Axioms for Efficient Firms #3: Dar La Cara

9 January, 2015

Nathan Morris

Nathan Morris


The Axioms for Efficient Firms are core values espoused by the founders of Filevine that they believe guide legal professionals to a more productive practice. For us, “Dar La Cara” carries a unique significance. Learn how this principle can help you in your law firm.


Dar = to give. La cara = one’s face.

Can your face be a gift?

We know that the human face has been stripped out of many social interactions — and sometimes we like it that way. More and more of us work from home and shop on-line (and head for the self-check-out aisle when we step inside a grocery store), and when it’s time to say something difficult to family or friends we put it out in an email. And at any rate, to get our fill of faces we can turn to the virtual world — there’s always Facebook, right?

When you “dar la cara” you take responsibility — usually for something you’d rather avoid. The opposite — “no dar la cara” — means to hide or conceal yourself.

It’s a wonderful convenience until it’s a problem. When something isn’t working right, when we have a complaint or a question, we’ll look for help only to be greeted with a machine.

Like most idiomatic phrases, “dar la cara” contains several meanings. Used idiomatically in Spanish, the phrase means to fess up, face up, face the music, face the facts. When you “dar la cara” you take responsibility — usually for something you’d rather avoid. The opposite — “no dar la cara” — means to hide or conceal yourself.

When you “dar la cara” for someone (“por alguín”), you stick up for them. You are on their side, you go to bat for them.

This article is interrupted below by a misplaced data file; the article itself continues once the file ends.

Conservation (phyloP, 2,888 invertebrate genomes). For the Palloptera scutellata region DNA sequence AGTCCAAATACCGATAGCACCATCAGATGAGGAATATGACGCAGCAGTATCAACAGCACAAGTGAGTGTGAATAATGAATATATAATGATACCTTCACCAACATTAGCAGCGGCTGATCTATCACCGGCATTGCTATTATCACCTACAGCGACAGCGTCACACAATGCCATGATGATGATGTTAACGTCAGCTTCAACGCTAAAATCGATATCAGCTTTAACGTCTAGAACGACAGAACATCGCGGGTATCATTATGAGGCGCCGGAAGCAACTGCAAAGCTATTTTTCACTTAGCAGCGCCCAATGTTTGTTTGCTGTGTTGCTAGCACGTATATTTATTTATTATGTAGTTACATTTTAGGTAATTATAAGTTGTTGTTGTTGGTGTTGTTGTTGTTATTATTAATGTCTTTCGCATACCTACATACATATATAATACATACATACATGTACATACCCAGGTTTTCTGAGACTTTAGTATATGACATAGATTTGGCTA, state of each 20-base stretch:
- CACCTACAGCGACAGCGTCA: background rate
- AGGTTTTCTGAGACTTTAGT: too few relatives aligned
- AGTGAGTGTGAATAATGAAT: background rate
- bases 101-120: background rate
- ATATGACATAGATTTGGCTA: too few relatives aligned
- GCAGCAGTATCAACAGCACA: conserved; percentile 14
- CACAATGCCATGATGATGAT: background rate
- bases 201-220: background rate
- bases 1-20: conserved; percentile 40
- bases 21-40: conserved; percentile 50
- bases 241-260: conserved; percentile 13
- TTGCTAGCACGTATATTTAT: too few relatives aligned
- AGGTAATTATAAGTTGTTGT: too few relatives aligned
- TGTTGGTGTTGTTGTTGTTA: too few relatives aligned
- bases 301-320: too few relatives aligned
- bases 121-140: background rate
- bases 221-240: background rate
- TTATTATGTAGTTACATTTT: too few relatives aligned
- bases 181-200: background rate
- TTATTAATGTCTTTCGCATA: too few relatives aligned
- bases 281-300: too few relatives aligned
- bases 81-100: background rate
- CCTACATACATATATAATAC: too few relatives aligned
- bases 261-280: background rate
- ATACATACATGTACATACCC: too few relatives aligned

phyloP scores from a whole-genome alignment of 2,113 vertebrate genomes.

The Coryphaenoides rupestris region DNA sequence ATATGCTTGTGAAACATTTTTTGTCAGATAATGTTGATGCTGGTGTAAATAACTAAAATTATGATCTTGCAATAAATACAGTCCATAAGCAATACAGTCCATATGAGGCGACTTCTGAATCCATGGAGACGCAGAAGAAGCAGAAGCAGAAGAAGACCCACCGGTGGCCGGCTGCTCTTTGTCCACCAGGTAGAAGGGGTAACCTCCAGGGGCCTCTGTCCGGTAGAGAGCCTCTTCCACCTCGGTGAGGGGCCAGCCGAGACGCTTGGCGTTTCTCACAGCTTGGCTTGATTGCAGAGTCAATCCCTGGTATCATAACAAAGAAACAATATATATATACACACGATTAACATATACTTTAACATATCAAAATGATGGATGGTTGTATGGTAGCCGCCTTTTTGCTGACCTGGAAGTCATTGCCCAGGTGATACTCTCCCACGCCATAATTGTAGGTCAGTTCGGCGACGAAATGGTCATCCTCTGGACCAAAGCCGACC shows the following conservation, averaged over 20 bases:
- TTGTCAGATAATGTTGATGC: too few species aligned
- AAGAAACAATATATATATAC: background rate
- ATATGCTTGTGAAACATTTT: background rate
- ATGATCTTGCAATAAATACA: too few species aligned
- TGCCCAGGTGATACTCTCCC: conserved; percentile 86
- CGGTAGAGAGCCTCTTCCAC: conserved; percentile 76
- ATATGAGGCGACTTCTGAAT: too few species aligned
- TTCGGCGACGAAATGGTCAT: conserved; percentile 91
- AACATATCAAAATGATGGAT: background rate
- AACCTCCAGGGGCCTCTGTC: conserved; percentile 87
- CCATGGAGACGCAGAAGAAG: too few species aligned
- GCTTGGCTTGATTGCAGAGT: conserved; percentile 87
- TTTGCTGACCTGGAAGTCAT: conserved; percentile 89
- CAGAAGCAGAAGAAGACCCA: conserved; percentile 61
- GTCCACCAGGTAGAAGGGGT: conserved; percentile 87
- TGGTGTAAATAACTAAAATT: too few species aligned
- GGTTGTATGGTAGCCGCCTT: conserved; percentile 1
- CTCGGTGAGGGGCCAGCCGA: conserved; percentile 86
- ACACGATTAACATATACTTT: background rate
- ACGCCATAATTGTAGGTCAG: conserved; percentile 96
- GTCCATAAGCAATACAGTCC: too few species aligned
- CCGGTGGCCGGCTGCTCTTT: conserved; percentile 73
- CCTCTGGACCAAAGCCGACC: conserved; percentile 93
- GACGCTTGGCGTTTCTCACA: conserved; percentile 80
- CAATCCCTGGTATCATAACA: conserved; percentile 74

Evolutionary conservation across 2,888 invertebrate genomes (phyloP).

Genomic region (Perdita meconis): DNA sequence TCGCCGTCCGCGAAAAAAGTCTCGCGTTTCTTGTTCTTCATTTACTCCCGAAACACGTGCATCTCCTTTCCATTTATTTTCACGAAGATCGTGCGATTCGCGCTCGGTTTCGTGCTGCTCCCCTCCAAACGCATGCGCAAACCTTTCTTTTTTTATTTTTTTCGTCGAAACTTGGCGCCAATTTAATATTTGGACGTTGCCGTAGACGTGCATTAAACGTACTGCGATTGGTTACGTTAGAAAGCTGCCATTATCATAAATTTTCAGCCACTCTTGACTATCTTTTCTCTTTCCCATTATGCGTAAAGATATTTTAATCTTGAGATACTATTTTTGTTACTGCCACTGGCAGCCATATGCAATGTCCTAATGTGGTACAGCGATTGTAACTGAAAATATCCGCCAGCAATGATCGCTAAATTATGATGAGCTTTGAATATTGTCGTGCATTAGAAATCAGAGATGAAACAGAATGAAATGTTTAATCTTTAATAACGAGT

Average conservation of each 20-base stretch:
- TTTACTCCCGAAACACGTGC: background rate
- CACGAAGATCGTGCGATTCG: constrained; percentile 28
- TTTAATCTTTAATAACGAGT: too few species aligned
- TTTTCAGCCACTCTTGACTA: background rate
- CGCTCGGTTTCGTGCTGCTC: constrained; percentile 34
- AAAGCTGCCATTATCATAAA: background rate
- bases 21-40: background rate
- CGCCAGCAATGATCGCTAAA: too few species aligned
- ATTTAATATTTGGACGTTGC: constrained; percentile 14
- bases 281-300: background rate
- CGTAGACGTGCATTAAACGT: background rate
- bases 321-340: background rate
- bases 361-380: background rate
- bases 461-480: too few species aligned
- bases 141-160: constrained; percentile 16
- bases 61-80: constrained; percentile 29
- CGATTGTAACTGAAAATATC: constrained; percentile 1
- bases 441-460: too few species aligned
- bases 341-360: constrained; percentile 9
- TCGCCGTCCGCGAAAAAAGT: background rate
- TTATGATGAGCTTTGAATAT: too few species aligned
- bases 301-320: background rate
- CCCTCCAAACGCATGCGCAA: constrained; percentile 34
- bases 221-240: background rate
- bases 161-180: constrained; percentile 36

Why is it that in both English and Spanish, when we’re trying to talk about responsibility, we talk about faces? Maybe it’s because the face is our most advanced communication technology, our best tool for building relationships, empathy, and trust. The face is both powerful and vulnerable. Its sensitivity and nuance exists both in receiving messages (what we see and hear) and in transmitting them (what we speak, our facial expressions).

Dar la cara: To give your face. Do you feel like your face is a gift? Regardless what your features look like, if you’re seeing to the needs of a client, your face is several gifts in one. Your clients want to hear your answers and counsel, and be able to witness the expressions on your face when you give them. But they also want to know that they are seen and heard.

Face-to-face meetings are spaces that increase responsibility by allowing for responses. It is a space for immediate feedback, both verbally and nonverbally. It’s a platform which other kinds of communication can build on.

Do you make space for meeting with clients, co-workers or employees face-to-face? Though much of our communication can be effectively dealt with through email, phone calls, or texts, you might notice that the more complex the issue is, the more face-to-face meetings will save time, and increase the quality and efficiency of decision-making. Beyond that, you can consider face time to be your most effective advertisement.

Face-to-face meetings are spaces that increase responsibility by allowing for responses. It is a space for immediate feedback, both verbally and nonverbally. It’s a platform which other kinds of communication can build on.

Of course, this is only the case if you’re truly there when you’re there. If you find that you still spend much of your scheduled face-to-face time looking at screens, it might be a sign that you should do more preparation work beforehand, in order to not waste this precious time hunting down information on a computer. Beyond that, remember all the old tips for effective communication: show that you’re interested, avoid interrupting, and watch what you’re communicating nonverbally in addition to your words. You’ve taken the time to meet with someone — don’t let that backfire on you by talking over them, rolling your eyes, responding on auto-pilot while your mind churns another problem that interests you more, or otherwise failing to face up to another person.

But whatever your method, it begins with facing up to faces. Dar la cara — give your face, and see what gifts you receive in exchange.